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One of the wonderful things about the new planetarium at Otago Museum is that it allows the very talented team of science visualisers to scan forwards through time and study the relative motions of the planets over weeks and months, Ian Griffin writes.
Using sophisticated virtual-reality software, it's possible to identify particularly spectacular events in the sky in advance, in order to promote them to all and sundry.
It was using this approach that the team identified something rather special taking place in the sky over the next couple of nights.
If the sky is clear, then it's well worth rounding up the whanau and heading to a location with an unobstructed view of the western horizon.
While the event is easily visible to the unaided eye, to get the most out of the experience you will need a pair of binoculars or, better still, a small telescope.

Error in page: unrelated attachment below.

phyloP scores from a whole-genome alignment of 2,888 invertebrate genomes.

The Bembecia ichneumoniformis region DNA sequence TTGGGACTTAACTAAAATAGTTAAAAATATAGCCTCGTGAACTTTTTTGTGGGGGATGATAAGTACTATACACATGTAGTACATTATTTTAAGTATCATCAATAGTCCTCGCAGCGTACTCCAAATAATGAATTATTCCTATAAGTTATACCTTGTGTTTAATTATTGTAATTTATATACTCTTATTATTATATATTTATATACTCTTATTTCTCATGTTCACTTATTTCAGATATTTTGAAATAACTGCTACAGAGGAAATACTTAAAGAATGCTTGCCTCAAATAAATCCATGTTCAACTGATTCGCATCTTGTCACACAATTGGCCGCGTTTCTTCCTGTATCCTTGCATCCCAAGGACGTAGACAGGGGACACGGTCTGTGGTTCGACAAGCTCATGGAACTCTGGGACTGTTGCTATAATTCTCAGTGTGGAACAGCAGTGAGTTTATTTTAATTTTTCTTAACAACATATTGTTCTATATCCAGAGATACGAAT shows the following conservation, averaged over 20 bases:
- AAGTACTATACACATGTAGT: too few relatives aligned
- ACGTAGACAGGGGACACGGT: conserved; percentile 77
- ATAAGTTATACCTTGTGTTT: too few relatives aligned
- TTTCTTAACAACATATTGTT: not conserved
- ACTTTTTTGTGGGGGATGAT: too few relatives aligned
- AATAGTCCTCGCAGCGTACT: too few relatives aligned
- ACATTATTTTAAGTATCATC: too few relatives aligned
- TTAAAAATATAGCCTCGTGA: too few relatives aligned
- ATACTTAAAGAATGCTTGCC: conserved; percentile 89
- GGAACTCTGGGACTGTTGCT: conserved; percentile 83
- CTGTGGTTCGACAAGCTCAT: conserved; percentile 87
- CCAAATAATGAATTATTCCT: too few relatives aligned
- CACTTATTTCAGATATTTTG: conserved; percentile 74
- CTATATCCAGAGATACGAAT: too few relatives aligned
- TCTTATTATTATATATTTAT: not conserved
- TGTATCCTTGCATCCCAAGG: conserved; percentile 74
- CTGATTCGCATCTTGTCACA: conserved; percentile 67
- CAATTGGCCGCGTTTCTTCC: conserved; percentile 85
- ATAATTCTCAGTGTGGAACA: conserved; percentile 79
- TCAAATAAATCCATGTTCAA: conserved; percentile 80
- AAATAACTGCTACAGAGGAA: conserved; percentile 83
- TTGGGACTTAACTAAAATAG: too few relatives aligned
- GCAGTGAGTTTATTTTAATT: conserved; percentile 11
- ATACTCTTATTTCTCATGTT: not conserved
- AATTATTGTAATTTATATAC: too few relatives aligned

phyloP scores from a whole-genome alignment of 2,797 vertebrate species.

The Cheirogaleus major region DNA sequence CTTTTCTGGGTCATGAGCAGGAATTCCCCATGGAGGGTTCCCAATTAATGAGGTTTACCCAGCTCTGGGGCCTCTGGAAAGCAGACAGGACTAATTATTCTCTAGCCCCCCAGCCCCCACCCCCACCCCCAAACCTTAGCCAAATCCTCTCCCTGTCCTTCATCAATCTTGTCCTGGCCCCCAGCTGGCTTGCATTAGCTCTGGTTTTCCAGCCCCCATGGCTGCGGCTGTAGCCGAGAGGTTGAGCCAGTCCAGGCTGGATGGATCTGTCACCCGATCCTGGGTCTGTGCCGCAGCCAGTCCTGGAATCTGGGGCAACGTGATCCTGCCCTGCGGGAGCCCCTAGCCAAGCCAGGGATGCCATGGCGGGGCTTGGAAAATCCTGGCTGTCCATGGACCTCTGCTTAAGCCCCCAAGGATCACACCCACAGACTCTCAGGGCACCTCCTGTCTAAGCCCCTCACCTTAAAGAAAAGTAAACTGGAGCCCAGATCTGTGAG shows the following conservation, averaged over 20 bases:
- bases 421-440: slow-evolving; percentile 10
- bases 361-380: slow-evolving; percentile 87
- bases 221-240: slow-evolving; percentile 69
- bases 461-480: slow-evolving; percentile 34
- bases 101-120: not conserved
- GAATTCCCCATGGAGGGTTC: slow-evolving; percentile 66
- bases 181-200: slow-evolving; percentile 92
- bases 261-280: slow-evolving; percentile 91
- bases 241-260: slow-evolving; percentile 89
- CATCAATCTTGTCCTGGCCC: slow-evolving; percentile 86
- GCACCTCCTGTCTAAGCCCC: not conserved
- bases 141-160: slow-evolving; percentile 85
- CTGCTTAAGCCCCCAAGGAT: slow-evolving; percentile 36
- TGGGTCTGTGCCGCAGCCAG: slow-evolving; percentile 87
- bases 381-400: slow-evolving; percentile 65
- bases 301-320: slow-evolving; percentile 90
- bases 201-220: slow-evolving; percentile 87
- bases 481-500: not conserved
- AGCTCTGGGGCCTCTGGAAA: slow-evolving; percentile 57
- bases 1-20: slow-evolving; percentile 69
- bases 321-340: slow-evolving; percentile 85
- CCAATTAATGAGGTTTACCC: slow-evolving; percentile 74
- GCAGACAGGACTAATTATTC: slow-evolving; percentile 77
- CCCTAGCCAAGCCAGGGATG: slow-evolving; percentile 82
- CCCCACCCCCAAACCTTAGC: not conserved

So what's happening that's worthy of such special attention?
In short, it's a gathering of the planets.
For the next couple of nights, as the sky darkens after sunset, it will be possible to see Mercury, Venus, Jupiter and a stunning waxing-crescent moon close together in the western sky.
Mercury will be hardest to spot, as it is relatively dim and quite close to the horizon. As our chart shows, tomorrow night the innermost planet will be almost directly below Venus.
If you have a pair of binoculars point them at Venus (taking a few moments to admire its gorgeous crescent shape) and then slowly scan down towards the indicated position of Mercury.
Tomorrow night the moon will be just two days past new, which means only 5% of its surface is illuminated by sunlight. It will form a lovely right-angled triangle with brilliant blue-white Venus and yellow-white Jupiter.
As the sky darkens, depending on atmospheric transparency, you might be able to see the other 95% of the lunar surface dimly illuminated by ghostly earthshine.
On Friday night, the moon, which will be approximately 11% illuminated, will be higher in the sky, to the right of Jupiter.